Bogus terror tweet sparks shares blip
News agency’s hacked Twitter account posted a fake tweet about a terrorist attack on the White House
The bogus Tweet from Associated Press’s main account told its millions of followers President Barack Obama had been injured in an explosio.
US equity markets suffered a brief but violent sell-off after a news agency’s hacked Twitter account posted a fake tweet about a terrorist attack on the White House.
The bogus posting from Associated Press’s main account told its millions of followers President Barack Obama had been injured in an explosion. The incident is a sign of the growing influence of Twitter on investors and the risks associated with inaccurate information on social media channels.
It comes just weeks after the US stock market regulator gave companies permission to use social media to communicate with investors and news agency Bloomberg’s move to pull tweets into its terminals for traders.
AP’s Twitter account, which has 1.9 million followers and carries the site’s “verified” stamp of authenticity, posted at 1.07pm Eastern Time: “Breaking: Two Explosions in the White House and Barack Obama is injured.”
Within minutes, @AP’s profile was suspended and other accounts associated with the news agency said the inaccurate report was the result of a hacking attack.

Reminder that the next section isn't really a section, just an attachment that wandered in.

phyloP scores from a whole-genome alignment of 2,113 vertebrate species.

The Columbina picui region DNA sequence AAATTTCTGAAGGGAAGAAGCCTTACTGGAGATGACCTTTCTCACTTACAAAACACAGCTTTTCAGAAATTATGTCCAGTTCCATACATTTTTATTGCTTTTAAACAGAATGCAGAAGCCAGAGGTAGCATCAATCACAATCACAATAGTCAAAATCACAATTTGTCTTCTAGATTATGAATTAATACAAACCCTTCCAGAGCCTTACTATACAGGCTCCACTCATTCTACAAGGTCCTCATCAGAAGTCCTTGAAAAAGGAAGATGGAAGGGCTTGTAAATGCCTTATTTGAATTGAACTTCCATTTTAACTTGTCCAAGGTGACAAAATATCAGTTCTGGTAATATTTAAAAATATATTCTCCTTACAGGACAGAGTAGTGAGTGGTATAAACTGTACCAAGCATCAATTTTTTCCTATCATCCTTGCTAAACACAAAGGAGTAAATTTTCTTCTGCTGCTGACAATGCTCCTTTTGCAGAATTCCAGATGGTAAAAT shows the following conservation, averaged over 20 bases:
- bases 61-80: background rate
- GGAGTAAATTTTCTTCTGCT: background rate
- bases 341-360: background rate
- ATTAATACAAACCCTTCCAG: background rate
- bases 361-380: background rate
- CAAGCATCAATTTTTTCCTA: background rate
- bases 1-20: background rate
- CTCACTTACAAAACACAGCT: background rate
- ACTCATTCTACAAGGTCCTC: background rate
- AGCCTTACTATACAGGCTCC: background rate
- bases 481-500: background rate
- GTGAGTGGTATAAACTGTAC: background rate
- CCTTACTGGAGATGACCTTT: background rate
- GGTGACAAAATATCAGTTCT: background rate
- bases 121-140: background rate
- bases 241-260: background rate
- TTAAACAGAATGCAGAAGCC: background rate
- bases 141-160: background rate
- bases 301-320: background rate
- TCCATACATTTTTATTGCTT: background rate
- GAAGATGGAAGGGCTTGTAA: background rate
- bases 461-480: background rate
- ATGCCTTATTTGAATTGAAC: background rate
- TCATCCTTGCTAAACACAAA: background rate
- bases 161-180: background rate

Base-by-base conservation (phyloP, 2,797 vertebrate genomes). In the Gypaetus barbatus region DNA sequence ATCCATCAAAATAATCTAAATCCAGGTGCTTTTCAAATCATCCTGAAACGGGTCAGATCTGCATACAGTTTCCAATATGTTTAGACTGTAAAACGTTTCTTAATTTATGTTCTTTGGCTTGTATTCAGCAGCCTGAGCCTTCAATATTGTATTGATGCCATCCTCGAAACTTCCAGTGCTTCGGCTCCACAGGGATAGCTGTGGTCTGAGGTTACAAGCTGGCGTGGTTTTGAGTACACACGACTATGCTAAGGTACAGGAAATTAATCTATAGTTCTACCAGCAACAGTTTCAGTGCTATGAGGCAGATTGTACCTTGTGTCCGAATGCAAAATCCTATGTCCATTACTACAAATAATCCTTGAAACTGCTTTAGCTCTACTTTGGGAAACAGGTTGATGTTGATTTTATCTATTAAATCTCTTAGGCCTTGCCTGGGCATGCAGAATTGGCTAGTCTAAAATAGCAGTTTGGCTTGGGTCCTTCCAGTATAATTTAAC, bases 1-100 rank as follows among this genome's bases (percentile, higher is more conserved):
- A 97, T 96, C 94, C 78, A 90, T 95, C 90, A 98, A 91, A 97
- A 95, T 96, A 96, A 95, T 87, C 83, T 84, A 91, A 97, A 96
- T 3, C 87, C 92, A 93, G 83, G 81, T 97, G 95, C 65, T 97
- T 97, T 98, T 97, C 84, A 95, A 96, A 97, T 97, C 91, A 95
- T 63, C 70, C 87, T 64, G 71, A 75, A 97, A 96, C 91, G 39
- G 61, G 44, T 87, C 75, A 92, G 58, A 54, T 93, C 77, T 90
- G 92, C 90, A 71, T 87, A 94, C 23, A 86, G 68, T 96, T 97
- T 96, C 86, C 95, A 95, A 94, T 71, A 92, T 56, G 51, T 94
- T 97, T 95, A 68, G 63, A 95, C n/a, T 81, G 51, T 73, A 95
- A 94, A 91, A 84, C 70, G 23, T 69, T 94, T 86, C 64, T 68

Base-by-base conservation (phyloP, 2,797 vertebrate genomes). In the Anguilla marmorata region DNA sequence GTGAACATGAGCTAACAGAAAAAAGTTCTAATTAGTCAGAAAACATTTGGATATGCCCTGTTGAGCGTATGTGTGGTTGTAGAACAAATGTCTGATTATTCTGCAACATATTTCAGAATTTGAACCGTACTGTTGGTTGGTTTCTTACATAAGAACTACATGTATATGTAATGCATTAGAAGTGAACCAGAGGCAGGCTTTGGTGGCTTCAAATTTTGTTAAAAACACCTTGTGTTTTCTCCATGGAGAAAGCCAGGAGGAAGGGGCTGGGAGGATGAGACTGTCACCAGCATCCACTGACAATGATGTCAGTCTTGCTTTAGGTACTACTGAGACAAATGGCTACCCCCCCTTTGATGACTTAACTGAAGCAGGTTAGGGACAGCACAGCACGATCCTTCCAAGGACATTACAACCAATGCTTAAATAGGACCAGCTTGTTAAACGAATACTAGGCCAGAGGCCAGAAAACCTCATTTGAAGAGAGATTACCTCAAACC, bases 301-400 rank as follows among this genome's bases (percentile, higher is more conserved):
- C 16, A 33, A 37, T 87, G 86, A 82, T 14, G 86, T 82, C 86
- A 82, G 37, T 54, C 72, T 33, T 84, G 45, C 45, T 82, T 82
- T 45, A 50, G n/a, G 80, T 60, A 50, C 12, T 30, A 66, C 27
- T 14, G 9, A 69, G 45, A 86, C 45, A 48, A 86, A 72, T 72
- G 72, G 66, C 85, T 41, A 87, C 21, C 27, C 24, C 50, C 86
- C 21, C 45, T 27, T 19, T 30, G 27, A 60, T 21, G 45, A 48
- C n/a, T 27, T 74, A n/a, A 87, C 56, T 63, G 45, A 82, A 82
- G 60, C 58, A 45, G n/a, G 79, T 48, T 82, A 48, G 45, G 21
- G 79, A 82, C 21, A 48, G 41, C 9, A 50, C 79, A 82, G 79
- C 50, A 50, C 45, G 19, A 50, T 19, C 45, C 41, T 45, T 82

The White House’s press secretary confirmed there had been no attack in Washington. However, the alarm was enough to knock more than 130 points off the Dow Jones Industrial Average. The index fell just under 1 per cent before recovering moments later.
“After the tweet went out, we noticed there was a liquidity gap in the market, where all the buy orders that were out there all of a sudden seemed to be getting cancelled,” said Reginald Browne, managing director of Knight Capital’s exchange traded funds unit.
“A minute and a half later, when the tweet seemed to be bogus, the market recovered.”
Social media sites such as Twitter and Reddit faced criticism last week after they played host to rumours about the hunt for the Boston marathon bombing suspects. – (Copyright The Financial Times Limited 2013 )